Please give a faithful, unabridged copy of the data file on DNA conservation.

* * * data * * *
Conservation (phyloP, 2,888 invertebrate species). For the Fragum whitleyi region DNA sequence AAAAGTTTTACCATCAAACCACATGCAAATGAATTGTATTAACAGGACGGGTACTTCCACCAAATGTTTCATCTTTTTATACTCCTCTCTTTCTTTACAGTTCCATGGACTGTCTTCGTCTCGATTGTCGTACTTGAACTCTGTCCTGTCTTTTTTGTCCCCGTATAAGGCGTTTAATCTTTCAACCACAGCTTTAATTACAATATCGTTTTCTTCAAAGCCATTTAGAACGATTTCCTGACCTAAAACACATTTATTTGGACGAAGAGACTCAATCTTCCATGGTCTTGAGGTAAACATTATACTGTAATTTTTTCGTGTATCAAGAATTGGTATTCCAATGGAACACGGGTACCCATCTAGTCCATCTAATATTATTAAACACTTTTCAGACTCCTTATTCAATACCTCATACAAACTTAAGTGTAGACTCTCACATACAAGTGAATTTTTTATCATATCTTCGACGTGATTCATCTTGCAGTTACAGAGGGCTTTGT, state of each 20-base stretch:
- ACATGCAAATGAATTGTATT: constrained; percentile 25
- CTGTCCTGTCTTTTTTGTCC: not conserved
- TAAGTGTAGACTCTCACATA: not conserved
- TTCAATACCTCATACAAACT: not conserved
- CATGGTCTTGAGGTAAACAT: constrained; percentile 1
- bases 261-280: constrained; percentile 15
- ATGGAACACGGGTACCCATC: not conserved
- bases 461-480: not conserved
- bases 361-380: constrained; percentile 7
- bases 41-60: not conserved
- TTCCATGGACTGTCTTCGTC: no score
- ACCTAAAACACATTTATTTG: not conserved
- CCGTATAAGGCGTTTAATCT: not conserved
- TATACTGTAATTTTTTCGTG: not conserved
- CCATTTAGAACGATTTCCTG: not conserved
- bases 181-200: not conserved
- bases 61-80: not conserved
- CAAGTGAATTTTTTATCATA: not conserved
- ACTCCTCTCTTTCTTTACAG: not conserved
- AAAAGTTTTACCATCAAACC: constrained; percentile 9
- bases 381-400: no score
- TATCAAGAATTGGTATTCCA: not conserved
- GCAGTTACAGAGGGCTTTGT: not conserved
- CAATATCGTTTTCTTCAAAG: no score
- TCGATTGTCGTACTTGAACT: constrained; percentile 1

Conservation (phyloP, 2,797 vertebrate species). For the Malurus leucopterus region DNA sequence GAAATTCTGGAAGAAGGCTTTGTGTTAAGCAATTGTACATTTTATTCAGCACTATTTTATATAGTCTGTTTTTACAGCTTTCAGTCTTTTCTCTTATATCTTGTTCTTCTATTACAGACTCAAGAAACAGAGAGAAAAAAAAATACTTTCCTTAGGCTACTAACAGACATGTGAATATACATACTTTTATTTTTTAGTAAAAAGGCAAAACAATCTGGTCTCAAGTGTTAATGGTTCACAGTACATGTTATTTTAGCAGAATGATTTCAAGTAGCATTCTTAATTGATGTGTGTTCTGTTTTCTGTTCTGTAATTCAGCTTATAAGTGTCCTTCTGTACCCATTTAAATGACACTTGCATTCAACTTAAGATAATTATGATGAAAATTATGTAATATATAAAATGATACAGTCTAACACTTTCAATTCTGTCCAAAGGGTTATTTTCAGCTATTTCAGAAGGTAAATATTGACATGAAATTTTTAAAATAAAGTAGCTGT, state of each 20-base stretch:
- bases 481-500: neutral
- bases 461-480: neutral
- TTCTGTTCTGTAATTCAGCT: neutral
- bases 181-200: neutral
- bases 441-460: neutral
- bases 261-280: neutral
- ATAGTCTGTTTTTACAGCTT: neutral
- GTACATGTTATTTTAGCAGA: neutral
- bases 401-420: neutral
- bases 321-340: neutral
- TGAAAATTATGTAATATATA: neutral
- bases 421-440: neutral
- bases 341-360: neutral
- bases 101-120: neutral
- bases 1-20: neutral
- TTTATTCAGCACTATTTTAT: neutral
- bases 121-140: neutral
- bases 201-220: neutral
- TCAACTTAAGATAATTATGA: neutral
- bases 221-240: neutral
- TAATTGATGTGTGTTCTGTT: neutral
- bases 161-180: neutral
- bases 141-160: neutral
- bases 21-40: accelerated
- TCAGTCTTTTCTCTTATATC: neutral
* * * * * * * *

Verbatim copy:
Conservation (phyloP, 2,888 invertebrate species). For the Fragum whitleyi region DNA sequence AAAAGTTTTACCATCAAACCACATGCAAATGAATTGTATTAACAGGACGGGTACTTCCACCAAATGTTTCATCTTTTTATACTCCTCTCTTTCTTTACAGTTCCATGGACTGTCTTCGTCTCGATTGTCGTACTTGAACTCTGTCCTGTCTTTTTTGTCCCCGTATAAGGCGTTTAATCTTTCAACCACAGCTTTAATTACAATATCGTTTTCTTCAAAGCCATTTAGAACGATTTCCTGACCTAAAACACATTTATTTGGACGAAGAGACTCAATCTTCCATGGTCTTGAGGTAAACATTATACTGTAATTTTTTCGTGTATCAAGAATTGGTATTCCAATGGAACACGGGTACCCATCTAGTCCATCTAATATTATTAAACACTTTTCAGACTCCTTATTCAATACCTCATACAAACTTAAGTGTAGACTCTCACATACAAGTGAATTTTTTATCATATCTTCGACGTGATTCATCTTGCAGTTACAGAGGGCTTTGT, state of each 20-base stretch:
- ACATGCAAATGAATTGTATT: constrained; percentile 25
- CTGTCCTGTCTTTTTTGTCC: not conserved
- TAAGTGTAGACTCTCACATA: not conserved
- TTCAATACCTCATACAAACT: not conserved
- CATGGTCTTGAGGTAAACAT: constrained; percentile 1
- bases 261-280: constrained; percentile 15
- ATGGAACACGGGTACCCATC: not conserved
- bases 461-480: not conserved
- bases 361-380: constrained; percentile 7
- bases 41-60: not conserved
- TTCCATGGACTGTCTTCGTC: no score
- ACCTAAAACACATTTATTTG: not conserved
- CCGTATAAGGCGTTTAATCT: not conserved
- TATACTGTAATTTTTTCGTG: not conserved
- CCATTTAGAACGATTTCCTG: not conserved
- bases 181-200: not conserved
- bases 61-80: not conserved
- CAAGTGAATTTTTTATCATA: not conserved
- ACTCCTCTCTTTCTTTACAG: not conserved
- AAAAGTTTTACCATCAAACC: constrained; percentile 9
- bases 381-400: no score
- TATCAAGAATTGGTATTCCA: not conserved
- GCAGTTACAGAGGGCTTTGT: not conserved
- CAATATCGTTTTCTTCAAAG: no score
- TCGATTGTCGTACTTGAACT: constrained; percentile 1

Conservation (phyloP, 2,797 vertebrate species). For the Malurus leucopterus region DNA sequence GAAATTCTGGAAGAAGGCTTTGTGTTAAGCAATTGTACATTTTATTCAGCACTATTTTATATAGTCTGTTTTTACAGCTTTCAGTCTTTTCTCTTATATCTTGTTCTTCTATTACAGACTCAAGAAACAGAGAGAAAAAAAAATACTTTCCTTAGGCTACTAACAGACATGTGAATATACATACTTTTATTTTTTAGTAAAAAGGCAAAACAATCTGGTCTCAAGTGTTAATGGTTCACAGTACATGTTATTTTAGCAGAATGATTTCAAGTAGCATTCTTAATTGATGTGTGTTCTGTTTTCTGTTCTGTAATTCAGCTTATAAGTGTCCTTCTGTACCCATTTAAATGACACTTGCATTCAACTTAAGATAATTATGATGAAAATTATGTAATATATAAAATGATACAGTCTAACACTTTCAATTCTGTCCAAAGGGTTATTTTCAGCTATTTCAGAAGGTAAATATTGACATGAAATTTTTAAAATAAAGTAGCTGT, state of each 20-base stretch:
- bases 481-500: neutral
- bases 461-480: neutral
- TTCTGTTCTGTAATTCAGCT: neutral
- bases 181-200: neutral
- bases 441-460: neutral
- bases 261-280: neutral
- ATAGTCTGTTTTTACAGCTT: neutral
- GTACATGTTATTTTAGCAGA: neutral
- bases 401-420: neutral
- bases 321-340: neutral
- TGAAAATTATGTAATATATA: neutral
- bases 421-440: neutral
- bases 341-360: neutral
- bases 101-120: neutral
- bases 1-20: neutral
- TTTATTCAGCACTATTTTAT: neutral
- bases 121-140: neutral
- bases 201-220: neutral
- TCAACTTAAGATAATTATGA: neutral
- bases 221-240: neutral
- TAATTGATGTGTGTTCTGTT: neutral
- bases 161-180: neutral
- bases 141-160: neutral
- bases 21-40: accelerated
- TCAGTCTTTTCTCTTATATC: neutral